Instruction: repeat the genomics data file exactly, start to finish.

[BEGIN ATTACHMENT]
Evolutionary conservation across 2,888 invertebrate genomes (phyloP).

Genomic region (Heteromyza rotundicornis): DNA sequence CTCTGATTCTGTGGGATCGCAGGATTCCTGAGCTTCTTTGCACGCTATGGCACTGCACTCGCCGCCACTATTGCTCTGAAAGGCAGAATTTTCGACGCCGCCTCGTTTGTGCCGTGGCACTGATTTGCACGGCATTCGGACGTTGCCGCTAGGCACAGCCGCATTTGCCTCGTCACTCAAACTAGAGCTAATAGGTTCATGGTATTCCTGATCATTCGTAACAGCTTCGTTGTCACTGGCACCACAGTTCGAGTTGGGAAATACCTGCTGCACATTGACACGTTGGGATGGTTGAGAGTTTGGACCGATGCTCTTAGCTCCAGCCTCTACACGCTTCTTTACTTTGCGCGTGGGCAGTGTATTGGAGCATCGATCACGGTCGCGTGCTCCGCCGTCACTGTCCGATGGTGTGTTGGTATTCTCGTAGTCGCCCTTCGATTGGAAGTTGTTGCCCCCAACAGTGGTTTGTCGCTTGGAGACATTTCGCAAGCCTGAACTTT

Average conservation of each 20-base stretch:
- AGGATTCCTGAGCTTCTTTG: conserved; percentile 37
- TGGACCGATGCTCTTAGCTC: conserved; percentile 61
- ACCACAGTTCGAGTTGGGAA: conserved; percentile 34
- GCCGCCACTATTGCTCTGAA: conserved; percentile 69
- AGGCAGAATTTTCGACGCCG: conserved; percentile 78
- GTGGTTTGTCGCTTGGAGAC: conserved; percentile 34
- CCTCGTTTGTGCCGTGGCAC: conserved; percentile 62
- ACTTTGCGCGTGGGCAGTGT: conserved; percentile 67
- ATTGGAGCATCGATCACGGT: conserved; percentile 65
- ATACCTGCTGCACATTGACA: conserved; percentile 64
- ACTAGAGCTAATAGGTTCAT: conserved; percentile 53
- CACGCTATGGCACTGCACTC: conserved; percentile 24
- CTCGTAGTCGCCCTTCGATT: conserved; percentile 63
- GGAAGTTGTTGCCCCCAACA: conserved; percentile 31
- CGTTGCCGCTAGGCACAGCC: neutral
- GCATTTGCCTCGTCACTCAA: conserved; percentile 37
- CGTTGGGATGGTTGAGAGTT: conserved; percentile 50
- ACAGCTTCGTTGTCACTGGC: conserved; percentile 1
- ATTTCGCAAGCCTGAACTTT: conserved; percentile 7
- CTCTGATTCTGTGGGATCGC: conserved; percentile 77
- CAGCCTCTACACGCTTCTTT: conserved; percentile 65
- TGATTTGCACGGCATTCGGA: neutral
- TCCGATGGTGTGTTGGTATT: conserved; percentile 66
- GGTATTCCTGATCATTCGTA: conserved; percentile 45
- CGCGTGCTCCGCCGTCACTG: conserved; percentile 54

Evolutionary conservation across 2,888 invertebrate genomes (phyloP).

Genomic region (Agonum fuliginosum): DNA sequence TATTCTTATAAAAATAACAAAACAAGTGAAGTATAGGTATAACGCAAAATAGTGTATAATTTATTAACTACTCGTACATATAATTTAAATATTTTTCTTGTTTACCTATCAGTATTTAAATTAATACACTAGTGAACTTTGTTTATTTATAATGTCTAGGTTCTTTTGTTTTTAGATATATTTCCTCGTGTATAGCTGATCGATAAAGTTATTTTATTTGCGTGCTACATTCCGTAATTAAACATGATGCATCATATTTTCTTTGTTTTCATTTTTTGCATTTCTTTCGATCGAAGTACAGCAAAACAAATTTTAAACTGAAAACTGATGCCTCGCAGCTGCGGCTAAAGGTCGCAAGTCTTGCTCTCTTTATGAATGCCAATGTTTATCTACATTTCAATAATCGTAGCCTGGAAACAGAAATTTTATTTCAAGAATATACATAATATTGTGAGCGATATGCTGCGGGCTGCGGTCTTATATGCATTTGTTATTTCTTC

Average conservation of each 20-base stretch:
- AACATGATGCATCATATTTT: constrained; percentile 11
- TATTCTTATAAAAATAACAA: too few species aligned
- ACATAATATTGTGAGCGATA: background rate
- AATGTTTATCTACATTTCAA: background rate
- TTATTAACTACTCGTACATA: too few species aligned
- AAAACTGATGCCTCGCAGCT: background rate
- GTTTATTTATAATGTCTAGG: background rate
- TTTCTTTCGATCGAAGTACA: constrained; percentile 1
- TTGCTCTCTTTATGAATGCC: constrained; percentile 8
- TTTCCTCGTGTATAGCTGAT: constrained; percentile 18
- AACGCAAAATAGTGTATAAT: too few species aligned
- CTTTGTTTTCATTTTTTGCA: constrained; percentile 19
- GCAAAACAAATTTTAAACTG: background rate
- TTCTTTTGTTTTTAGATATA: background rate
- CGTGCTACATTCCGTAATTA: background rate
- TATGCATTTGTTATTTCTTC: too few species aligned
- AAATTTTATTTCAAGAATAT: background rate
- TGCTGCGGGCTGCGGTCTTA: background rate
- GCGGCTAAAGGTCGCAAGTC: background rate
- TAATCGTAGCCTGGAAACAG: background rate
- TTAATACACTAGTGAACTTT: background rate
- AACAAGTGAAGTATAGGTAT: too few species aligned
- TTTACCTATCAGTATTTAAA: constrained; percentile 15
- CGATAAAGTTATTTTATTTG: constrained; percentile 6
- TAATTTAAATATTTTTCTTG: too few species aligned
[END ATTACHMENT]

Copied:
Evolutionary conservation across 2,888 invertebrate genomes (phyloP).

Genomic region (Heteromyza rotundicornis): DNA sequence CTCTGATTCTGTGGGATCGCAGGATTCCTGAGCTTCTTTGCACGCTATGGCACTGCACTCGCCGCCACTATTGCTCTGAAAGGCAGAATTTTCGACGCCGCCTCGTTTGTGCCGTGGCACTGATTTGCACGGCATTCGGACGTTGCCGCTAGGCACAGCCGCATTTGCCTCGTCACTCAAACTAGAGCTAATAGGTTCATGGTATTCCTGATCATTCGTAACAGCTTCGTTGTCACTGGCACCACAGTTCGAGTTGGGAAATACCTGCTGCACATTGACACGTTGGGATGGTTGAGAGTTTGGACCGATGCTCTTAGCTCCAGCCTCTACACGCTTCTTTACTTTGCGCGTGGGCAGTGTATTGGAGCATCGATCACGGTCGCGTGCTCCGCCGTCACTGTCCGATGGTGTGTTGGTATTCTCGTAGTCGCCCTTCGATTGGAAGTTGTTGCCCCCAACAGTGGTTTGTCGCTTGGAGACATTTCGCAAGCCTGAACTTT

Average conservation of each 20-base stretch:
- AGGATTCCTGAGCTTCTTTG: conserved; percentile 37
- TGGACCGATGCTCTTAGCTC: conserved; percentile 61
- ACCACAGTTCGAGTTGGGAA: conserved; percentile 34
- GCCGCCACTATTGCTCTGAA: conserved; percentile 69
- AGGCAGAATTTTCGACGCCG: conserved; percentile 78
- GTGGTTTGTCGCTTGGAGAC: conserved; percentile 34
- CCTCGTTTGTGCCGTGGCAC: conserved; percentile 62
- ACTTTGCGCGTGGGCAGTGT: conserved; percentile 67
- ATTGGAGCATCGATCACGGT: conserved; percentile 65
- ATACCTGCTGCACATTGACA: conserved; percentile 64
- ACTAGAGCTAATAGGTTCAT: conserved; percentile 53
- CACGCTATGGCACTGCACTC: conserved; percentile 24
- CTCGTAGTCGCCCTTCGATT: conserved; percentile 63
- GGAAGTTGTTGCCCCCAACA: conserved; percentile 31
- CGTTGCCGCTAGGCACAGCC: neutral
- GCATTTGCCTCGTCACTCAA: conserved; percentile 37
- CGTTGGGATGGTTGAGAGTT: conserved; percentile 50
- ACAGCTTCGTTGTCACTGGC: conserved; percentile 1
- ATTTCGCAAGCCTGAACTTT: conserved; percentile 7
- CTCTGATTCTGTGGGATCGC: conserved; percentile 77
- CAGCCTCTACACGCTTCTTT: conserved; percentile 65
- TGATTTGCACGGCATTCGGA: neutral
- TCCGATGGTGTGTTGGTATT: conserved; percentile 66
- GGTATTCCTGATCATTCGTA: conserved; percentile 45
- CGCGTGCTCCGCCGTCACTG: conserved; percentile 54

Evolutionary conservation across 2,888 invertebrate genomes (phyloP).

Genomic region (Agonum fuliginosum): DNA sequence TATTCTTATAAAAATAACAAAACAAGTGAAGTATAGGTATAACGCAAAATAGTGTATAATTTATTAACTACTCGTACATATAATTTAAATATTTTTCTTGTTTACCTATCAGTATTTAAATTAATACACTAGTGAACTTTGTTTATTTATAATGTCTAGGTTCTTTTGTTTTTAGATATATTTCCTCGTGTATAGCTGATCGATAAAGTTATTTTATTTGCGTGCTACATTCCGTAATTAAACATGATGCATCATATTTTCTTTGTTTTCATTTTTTGCATTTCTTTCGATCGAAGTACAGCAAAACAAATTTTAAACTGAAAACTGATGCCTCGCAGCTGCGGCTAAAGGTCGCAAGTCTTGCTCTCTTTATGAATGCCAATGTTTATCTACATTTCAATAATCGTAGCCTGGAAACAGAAATTTTATTTCAAGAATATACATAATATTGTGAGCGATATGCTGCGGGCTGCGGTCTTATATGCATTTGTTATTTCTTC

Average conservation of each 20-base stretch:
- AACATGATGCATCATATTTT: constrained; percentile 11
- TATTCTTATAAAAATAACAA: too few species aligned
- ACATAATATTGTGAGCGATA: background rate
- AATGTTTATCTACATTTCAA: background rate
- TTATTAACTACTCGTACATA: too few species aligned
- AAAACTGATGCCTCGCAGCT: background rate
- GTTTATTTATAATGTCTAGG: background rate
- TTTCTTTCGATCGAAGTACA: constrained; percentile 1
- TTGCTCTCTTTATGAATGCC: constrained; percentile 8
- TTTCCTCGTGTATAGCTGAT: constrained; percentile 18
- AACGCAAAATAGTGTATAAT: too few species aligned
- CTTTGTTTTCATTTTTTGCA: constrained; percentile 19
- GCAAAACAAATTTTAAACTG: background rate
- TTCTTTTGTTTTTAGATATA: background rate
- CGTGCTACATTCCGTAATTA: background rate
- TATGCATTTGTTATTTCTTC: too few species aligned
- AAATTTTATTTCAAGAATAT: background rate
- TGCTGCGGGCTGCGGTCTTA: background rate
- GCGGCTAAAGGTCGCAAGTC: background rate
- TAATCGTAGCCTGGAAACAG: background rate
- TTAATACACTAGTGAACTTT: background rate
- AACAAGTGAAGTATAGGTAT: too few species aligned
- TTTACCTATCAGTATTTAAA: constrained; percentile 15
- CGATAAAGTTATTTTATTTG: constrained; percentile 6
- TAATTTAAATATTTTTCTTG: too few species aligned